In this special issue of Nature Neuroscience, we feature an assortment of reviews and perspectives that explore the topic of learning and memory.
Learning new information and skills, storing this knowledge, and retrieving, modifying or forgetting these memories over time are critical for flexibly responding to a changing environment. How these processes occur has fascinated philosophers, psychologists, and neuroscientists for generations, and the question continues to inspire research encompassing diverse approaches. In this special issue, Nature Neuroscience presents a collection of reviews and perspectives that reflects the breadth and vibrancy of this field. Many of these pieces touch on topics that have animated decades of investigation, including the roles of synaptic plasticity, adult neurogenesis, neuromodulation, and sleep in learning and memory. Yet recently developed technologies continue to provide novel insights in these areas, leading to the updated views presented here.
Synaptic plasticity, such as long-term potentiation and depression, remains the prevailing cellular model for learning and memory. While many presume that these processes are engaged by learning and mediate lasting changes in behavior, this link has yet to be conclusively demonstrated in vivo. Humeau and Choquet (https://doi.org/10.1038/s41593-019-0480-6) outline the latest tools that can be used to visualize and manipulate synaptic activity and signaling in behaving animals, and they discuss further advances that are needed to help bridge this gap in our understanding.
Neuroscientists have also long been intrigued by the role that the formation of new neurons could play in memory formation and maintenance of new memories. Miller and Sahay (https://doi.org/10.1038/s41593-019-0484-2) integrate recent research on adult hippocampal neurogenesis to present a model of how the maturation of adult-born dentate granule cells contributes to memory indexing and interference.
While the neural mechanisms underlying memory acquisition and consolidation are relatively well-described, less is known about how memories are retrieved. Frankland, Josselyn, and Köhler (https://doi.org/10.1038/s41593-019-0493-1) discuss how recent approaches that enable the manipulation of memory-encoding neural ensembles (termed ‘engrams’) have informed our current understanding of retrieval. They highlight the ways in which retrieval success is influenced by retrieval cues and the congruence between encoding and retrieval states. They also discuss important open questions in the field.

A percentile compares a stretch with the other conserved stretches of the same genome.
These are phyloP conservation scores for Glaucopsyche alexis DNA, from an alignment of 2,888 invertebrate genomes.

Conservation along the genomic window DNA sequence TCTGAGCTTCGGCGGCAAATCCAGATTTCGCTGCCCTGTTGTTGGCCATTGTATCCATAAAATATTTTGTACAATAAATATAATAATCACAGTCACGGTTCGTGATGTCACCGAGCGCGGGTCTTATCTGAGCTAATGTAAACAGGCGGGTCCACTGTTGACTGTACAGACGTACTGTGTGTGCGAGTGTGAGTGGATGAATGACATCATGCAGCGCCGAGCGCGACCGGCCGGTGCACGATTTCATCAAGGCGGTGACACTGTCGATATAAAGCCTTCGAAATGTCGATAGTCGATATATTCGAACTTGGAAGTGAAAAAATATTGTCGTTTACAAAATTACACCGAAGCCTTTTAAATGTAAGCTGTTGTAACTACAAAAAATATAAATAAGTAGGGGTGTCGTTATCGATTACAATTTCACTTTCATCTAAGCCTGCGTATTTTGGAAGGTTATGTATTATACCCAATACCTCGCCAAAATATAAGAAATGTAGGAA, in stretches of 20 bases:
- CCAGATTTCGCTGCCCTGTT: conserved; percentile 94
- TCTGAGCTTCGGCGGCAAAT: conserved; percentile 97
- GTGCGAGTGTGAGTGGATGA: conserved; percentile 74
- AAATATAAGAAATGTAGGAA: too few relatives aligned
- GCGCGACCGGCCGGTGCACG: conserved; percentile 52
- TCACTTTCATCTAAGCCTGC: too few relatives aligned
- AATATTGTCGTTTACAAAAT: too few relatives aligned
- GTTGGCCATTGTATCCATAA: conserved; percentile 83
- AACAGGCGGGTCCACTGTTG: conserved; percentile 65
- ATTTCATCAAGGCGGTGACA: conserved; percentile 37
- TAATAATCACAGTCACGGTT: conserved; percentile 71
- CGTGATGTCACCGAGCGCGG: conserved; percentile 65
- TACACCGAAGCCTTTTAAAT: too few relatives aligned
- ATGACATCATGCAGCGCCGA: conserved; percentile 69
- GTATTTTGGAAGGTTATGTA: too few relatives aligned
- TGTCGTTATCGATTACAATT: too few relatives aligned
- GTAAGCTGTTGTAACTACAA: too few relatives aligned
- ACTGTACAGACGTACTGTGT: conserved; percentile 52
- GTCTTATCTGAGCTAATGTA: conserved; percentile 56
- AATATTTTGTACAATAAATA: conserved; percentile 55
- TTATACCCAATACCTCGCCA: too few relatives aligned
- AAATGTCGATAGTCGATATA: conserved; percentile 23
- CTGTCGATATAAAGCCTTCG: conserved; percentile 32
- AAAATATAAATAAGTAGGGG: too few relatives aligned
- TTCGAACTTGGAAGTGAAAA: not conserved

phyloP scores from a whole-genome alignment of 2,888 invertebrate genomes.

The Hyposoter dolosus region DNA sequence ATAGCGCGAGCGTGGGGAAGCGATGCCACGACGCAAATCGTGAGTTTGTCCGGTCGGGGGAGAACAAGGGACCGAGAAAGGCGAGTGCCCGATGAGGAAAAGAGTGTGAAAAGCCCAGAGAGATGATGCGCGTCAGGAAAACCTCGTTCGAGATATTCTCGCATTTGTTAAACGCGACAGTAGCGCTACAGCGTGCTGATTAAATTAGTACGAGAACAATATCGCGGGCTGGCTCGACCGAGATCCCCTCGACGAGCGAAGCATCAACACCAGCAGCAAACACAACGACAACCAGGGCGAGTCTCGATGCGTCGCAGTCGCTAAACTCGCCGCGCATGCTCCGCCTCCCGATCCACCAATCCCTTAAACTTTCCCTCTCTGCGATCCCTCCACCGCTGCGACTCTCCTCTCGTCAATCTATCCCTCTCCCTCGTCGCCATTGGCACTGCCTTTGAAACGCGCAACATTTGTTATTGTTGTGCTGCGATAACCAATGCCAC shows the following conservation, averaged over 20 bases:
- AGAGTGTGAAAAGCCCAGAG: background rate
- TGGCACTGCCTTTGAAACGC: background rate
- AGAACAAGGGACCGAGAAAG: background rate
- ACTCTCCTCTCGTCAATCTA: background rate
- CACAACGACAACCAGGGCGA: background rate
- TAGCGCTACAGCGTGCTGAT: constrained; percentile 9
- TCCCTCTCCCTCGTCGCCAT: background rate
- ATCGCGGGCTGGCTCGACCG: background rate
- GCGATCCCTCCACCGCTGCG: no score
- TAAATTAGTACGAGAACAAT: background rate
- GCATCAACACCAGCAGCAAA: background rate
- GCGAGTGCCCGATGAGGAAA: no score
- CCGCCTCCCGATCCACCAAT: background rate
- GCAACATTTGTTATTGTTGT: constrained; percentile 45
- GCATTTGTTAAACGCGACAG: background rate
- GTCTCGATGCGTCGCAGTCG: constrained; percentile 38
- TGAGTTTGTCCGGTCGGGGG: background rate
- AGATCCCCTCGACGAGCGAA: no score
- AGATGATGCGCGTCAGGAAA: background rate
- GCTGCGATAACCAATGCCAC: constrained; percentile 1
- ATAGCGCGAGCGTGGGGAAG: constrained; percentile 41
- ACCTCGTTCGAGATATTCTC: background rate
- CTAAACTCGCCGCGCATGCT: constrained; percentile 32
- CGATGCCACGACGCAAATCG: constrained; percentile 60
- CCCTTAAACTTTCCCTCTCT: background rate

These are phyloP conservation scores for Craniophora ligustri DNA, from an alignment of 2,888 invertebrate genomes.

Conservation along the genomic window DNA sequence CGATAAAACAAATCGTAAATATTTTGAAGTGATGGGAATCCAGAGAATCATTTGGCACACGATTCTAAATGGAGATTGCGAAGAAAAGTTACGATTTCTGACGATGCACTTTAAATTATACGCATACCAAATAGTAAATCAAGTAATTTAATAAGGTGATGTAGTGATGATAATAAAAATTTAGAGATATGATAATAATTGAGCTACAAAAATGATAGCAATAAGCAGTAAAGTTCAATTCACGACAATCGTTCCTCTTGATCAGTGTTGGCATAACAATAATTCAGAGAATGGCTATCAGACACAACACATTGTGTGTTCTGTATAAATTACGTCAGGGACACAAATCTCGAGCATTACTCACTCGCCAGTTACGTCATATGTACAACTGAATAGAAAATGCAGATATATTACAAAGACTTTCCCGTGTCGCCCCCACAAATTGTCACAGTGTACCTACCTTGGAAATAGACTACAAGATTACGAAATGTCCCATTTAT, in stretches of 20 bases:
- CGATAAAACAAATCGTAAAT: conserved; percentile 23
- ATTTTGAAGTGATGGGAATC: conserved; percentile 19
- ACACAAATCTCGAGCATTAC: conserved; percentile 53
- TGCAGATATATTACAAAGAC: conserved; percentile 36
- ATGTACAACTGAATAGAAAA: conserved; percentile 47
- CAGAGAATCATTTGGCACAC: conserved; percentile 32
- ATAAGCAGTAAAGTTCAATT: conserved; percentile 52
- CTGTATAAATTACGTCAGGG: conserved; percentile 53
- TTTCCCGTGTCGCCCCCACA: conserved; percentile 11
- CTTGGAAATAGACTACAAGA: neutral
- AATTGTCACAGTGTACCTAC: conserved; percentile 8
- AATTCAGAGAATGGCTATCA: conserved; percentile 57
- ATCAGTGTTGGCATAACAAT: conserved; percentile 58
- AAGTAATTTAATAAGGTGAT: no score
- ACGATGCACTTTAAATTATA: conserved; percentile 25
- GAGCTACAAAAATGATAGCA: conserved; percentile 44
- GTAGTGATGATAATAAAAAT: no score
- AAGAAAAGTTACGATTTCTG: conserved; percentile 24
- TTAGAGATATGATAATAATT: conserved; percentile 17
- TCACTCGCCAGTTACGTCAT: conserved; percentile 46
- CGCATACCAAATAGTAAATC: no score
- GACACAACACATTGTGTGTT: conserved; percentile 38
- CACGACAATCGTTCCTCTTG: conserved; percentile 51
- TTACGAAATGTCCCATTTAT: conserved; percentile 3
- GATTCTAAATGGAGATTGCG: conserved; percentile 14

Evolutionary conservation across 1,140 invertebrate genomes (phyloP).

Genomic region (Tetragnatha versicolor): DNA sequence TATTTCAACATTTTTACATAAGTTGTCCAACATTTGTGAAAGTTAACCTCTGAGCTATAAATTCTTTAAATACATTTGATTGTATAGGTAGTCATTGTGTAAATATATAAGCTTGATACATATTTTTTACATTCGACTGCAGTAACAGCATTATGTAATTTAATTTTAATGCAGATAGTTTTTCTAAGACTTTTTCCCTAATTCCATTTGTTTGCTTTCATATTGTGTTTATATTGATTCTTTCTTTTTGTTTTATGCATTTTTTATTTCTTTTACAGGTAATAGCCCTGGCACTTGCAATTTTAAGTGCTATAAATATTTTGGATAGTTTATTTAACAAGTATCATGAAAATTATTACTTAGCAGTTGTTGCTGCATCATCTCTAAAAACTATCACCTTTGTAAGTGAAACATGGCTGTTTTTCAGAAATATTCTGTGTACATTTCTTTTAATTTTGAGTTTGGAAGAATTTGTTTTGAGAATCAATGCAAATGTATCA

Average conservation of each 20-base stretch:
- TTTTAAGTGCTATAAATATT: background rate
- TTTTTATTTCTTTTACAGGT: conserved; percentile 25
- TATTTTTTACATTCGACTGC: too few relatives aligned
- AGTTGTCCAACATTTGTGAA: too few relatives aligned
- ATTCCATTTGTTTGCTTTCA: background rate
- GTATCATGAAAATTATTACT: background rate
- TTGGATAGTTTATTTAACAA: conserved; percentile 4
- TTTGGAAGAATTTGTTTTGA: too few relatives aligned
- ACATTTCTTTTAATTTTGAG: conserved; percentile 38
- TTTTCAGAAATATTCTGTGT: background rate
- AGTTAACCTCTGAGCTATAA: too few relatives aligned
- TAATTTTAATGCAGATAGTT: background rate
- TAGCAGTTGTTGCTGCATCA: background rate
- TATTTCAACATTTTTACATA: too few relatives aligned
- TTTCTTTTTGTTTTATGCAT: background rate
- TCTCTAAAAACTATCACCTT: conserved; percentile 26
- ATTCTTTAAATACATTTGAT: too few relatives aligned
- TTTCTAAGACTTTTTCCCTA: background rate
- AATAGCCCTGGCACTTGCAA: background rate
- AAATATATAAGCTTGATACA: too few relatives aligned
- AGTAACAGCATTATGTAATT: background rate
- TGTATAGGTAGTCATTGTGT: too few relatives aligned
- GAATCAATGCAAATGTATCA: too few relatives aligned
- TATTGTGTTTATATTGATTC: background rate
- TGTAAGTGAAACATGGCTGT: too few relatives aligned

External stimuli and internal states can affect various aspects of learning and memory, which is mediated in part by neuromodulatory systems. Likhtik and Johansen (https://doi.org/10.1038/s41593-019-0503-3) detail how acetylcholine, noradrenaline, and dopamine systems participate in fear encoding and extinction. They discuss emergent themes, including how neuromodulation can act throughout the brain or in specifically targeted regions, how it can boost selected neural signals, and how it can tune oscillatory relationships between neural circuits.
The efficacy of memory storage is also influenced by sleep. Klinzing, Niethard, and Born (https://doi.org/10.1038/s41593-019-0467-3) review evidence from rodent and human studies that implicates reactivation of memory ensembles (or ‘replay’), synaptic scaling, and oscillations during sleep in memory consolidation. They also discuss recent findings that suggest that the thalamus coordinates these processes.
Effective learning requires us to identify critical information and ignore extraneous details, all of which varies depending on the task at hand. Yael Niv (https://doi.org/10.1038/s41593-019-0470-8) discusses computational and neural processes involved in the formation of such task representations, how factors such as attention and context affect these representations, and how we use task representations to make decisions.
The ability to issue appropriate outputs in response to neural activity is a critical brain function, and is often disrupted in injury and disease. Maryam Shanechi (https://doi.org/10.1038/s41593-019-0488-y) discusses how ‘closed-loop’ brain–machine interfaces (BMIs) have been used to monitor motor impulses and in turn control prosthetic or paralyzed limbs in order to restore function. Furthermore, she discusses how manipulation of BMI parameters can aid the study of learning. Finally, she explores how BMIs could be used in a similar vein to monitor and correct aberrant mood processes in psychiatric disorders.
By highlighting the topic of learning and memory, we honor its importance and centrality in neuroscience, while also celebrating the ways that other disciplines, including psychology, cellular and molecular biology, computer science, and engineering fuel insights in this area. We hope to continue to publish outstanding research in this area, particularly studies that resolve long-standing questions, that develop or leverage new methodologies, and that integrate multiple approaches.